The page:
I’ve been thinking quite a bit about the nature of fiction and its relationship to autobiography again, of late — and whilst looking around for the thoughts of other writers on this subject, stumbled across this interview with John Irving. Doesn’t really address the points that primarily interest me at the moment, but interesting nevertheless. Especially fascinated by his thoughts on recurrent themes and the things that haunt him as a writer.
Two sample chapters of If I Never can be read here.
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© 2010 Gary William Murning (except for video.)
The older I get, the more problems I have with my one-time writing hero, John Irving — especially with the tendency towards excess in his writing. Nonetheless, he has an impressive ability and I still value what he has to say on the subject.
Take a look:
The above question is one I’ve been thinking about quite a lot just recently. The chapter outlines for Children of the Revolution are now complete (and, boy, am I happy with them!) and whilst there are immense similarities to my own experiences up to the age of about nineteen, and even though my protagonist possesses many Gary-like traits and attitudes, it’s still hard for me to comfortably view it as being about “me”. Even though, to a very large extent, it is.
The author John Irving once made an insightful comment. I’m quoting from memory, here, but it went something along the lines of how he was wary of/uncomfortable with the autobiographical form because he could “always remember a better version”. He was referring to that very human (and possibly very necessary) trait we have to revise our memories — to tweak them in our favour, to make ourselves the heroes of our own lives, or merely to present a more amusing story down the pub. I am very conscious of wanting to avoid this with Children of the Revolution. If Carl, my protagonist, is to be even a bit like me, I don’t want him morphing into some cape-wearing superhero — WheelchairMan, Righter of Educational Wrongs and All-round Good Egg.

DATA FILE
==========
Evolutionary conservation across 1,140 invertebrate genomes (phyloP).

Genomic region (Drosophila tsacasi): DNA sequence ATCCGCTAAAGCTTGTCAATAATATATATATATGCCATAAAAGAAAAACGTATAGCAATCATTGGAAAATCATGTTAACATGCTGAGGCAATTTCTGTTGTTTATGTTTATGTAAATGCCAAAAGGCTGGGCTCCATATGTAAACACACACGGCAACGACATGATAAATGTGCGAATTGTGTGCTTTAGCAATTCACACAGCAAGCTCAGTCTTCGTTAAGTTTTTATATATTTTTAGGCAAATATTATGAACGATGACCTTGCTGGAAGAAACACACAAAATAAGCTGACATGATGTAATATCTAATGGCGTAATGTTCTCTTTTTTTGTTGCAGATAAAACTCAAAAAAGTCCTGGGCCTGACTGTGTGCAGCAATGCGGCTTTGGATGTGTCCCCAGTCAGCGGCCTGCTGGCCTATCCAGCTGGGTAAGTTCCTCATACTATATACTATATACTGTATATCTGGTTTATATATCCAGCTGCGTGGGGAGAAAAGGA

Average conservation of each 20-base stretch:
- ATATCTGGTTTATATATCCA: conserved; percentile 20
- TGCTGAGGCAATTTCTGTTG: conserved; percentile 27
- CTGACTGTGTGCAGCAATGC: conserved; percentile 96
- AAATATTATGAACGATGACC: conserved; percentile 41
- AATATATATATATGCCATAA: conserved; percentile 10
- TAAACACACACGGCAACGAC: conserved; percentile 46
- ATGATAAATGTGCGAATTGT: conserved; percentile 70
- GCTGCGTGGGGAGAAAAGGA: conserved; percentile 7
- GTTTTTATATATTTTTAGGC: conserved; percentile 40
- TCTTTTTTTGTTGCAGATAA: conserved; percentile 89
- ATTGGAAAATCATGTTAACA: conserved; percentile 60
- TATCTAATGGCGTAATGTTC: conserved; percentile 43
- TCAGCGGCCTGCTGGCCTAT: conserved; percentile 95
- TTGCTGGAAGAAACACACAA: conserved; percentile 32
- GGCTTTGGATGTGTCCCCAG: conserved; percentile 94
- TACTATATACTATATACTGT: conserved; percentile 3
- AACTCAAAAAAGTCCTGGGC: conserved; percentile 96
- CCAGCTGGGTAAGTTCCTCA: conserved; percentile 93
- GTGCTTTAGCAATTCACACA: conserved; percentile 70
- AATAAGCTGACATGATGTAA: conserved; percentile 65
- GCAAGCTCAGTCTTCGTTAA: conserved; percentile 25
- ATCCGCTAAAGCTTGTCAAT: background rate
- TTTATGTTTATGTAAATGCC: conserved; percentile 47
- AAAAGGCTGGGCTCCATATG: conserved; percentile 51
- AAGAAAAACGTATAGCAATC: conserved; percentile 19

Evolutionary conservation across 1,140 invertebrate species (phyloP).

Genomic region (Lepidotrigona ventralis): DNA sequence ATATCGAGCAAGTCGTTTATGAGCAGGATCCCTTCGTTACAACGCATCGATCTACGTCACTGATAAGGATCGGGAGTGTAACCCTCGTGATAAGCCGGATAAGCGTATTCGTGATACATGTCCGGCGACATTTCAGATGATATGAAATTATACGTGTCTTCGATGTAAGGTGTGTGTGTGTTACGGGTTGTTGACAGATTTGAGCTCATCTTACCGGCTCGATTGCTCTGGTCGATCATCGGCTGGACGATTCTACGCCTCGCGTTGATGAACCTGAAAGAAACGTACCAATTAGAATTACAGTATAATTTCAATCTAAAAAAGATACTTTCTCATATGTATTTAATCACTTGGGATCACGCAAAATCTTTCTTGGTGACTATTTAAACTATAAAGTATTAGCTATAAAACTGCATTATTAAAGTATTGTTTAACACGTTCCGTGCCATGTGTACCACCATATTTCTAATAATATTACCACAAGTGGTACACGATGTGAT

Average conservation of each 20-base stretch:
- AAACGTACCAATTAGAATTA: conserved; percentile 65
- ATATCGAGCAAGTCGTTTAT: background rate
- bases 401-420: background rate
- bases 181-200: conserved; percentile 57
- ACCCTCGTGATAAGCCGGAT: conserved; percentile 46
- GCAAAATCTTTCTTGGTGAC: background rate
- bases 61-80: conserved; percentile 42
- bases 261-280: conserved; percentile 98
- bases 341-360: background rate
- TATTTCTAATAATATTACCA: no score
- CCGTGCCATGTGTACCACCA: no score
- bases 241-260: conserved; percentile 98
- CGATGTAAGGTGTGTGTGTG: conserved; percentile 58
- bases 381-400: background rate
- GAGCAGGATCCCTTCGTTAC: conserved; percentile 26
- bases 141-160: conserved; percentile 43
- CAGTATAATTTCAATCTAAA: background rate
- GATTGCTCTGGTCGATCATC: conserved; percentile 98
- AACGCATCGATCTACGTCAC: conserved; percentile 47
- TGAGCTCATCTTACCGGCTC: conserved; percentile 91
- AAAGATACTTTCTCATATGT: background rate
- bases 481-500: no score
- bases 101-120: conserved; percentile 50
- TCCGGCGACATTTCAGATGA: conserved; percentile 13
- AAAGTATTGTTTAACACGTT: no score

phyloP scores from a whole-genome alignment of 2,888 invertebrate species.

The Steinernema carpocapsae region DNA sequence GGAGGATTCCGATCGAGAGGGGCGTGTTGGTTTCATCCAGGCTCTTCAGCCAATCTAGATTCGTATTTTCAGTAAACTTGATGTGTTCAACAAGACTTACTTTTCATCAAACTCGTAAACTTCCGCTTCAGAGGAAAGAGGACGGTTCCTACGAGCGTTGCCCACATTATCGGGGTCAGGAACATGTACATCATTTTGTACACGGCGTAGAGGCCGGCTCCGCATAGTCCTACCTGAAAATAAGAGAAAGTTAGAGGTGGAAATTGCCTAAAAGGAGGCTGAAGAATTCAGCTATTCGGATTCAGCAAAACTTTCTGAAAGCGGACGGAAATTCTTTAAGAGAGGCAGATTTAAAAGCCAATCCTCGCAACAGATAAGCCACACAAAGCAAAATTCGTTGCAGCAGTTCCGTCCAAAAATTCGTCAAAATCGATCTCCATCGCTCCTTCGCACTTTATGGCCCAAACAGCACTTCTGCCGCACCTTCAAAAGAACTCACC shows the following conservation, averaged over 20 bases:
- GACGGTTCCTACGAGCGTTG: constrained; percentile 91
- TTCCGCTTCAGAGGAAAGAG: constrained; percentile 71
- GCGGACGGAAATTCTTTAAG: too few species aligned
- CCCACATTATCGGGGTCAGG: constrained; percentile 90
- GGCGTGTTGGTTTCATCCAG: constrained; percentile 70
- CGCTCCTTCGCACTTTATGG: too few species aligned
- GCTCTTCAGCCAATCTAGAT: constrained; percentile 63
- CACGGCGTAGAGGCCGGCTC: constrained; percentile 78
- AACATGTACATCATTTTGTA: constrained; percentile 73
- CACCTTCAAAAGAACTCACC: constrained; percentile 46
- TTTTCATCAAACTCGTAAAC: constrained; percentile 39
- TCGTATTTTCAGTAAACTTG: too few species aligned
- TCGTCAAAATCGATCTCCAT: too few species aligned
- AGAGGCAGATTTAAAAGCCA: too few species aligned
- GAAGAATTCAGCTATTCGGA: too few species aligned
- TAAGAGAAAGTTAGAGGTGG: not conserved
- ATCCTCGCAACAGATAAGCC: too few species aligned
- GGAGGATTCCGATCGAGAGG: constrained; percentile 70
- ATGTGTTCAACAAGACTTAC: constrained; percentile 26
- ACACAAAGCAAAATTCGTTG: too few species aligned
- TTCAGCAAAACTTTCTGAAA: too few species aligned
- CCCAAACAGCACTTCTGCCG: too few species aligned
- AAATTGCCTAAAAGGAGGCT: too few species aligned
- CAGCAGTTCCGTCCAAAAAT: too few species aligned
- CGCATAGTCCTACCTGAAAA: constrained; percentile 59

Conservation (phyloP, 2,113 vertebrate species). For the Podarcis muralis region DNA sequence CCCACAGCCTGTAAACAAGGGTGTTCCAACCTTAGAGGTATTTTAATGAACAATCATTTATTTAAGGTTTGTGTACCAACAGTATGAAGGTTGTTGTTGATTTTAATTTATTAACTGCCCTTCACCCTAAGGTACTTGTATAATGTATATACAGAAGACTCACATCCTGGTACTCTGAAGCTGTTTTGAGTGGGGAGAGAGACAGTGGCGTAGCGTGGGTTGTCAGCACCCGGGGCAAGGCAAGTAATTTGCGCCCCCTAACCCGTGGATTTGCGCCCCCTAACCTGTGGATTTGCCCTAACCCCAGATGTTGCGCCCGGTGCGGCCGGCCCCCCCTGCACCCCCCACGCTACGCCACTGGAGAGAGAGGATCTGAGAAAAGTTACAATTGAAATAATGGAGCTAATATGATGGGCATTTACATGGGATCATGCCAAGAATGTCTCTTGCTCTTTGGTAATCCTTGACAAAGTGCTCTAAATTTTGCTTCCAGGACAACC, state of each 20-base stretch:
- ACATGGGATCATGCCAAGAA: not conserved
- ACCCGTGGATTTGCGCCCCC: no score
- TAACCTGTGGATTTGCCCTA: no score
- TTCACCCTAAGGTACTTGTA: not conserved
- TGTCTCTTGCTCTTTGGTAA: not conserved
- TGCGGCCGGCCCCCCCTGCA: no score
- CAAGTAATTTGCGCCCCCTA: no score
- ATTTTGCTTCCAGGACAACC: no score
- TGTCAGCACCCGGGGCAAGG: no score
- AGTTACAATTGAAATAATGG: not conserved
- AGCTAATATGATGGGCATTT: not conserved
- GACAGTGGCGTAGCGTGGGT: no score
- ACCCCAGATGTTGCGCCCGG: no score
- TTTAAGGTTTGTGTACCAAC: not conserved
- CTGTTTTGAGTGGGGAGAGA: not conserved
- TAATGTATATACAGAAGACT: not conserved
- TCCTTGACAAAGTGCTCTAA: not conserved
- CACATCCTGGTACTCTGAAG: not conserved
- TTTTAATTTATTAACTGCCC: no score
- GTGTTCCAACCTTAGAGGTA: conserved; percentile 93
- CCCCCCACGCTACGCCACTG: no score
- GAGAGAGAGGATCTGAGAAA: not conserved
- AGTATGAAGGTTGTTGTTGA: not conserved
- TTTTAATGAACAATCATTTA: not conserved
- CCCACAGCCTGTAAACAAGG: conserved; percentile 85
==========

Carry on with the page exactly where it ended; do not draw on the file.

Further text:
To avoid this, I’m trying not to think of it in “semi-autobiographical” terms. I’m drawing on my past heavily (the school-based episodes have about a ninety percent factual base), but the emphasis in the phrase “semi-autobiographical novel” is solidly on the word “novel”. It has to be, if I’m to get the job done successfully. Carl is just another character in just another of my novels. A boy/man like any other — with faults and virtues alike. He’s not me, because if he were I might be tempted on some level to gloss over my own failings (not that there are that many, as I’m sure you know… I’ve told you often enough ;-)) and present an unbalanced view that would do no one any favours.
I might admit to the unmistakable likeness and the genetic match once the novel is written, but for now he’s someone I’ve just met — a stranger I’m learning to know and love.
The things a writer has to do!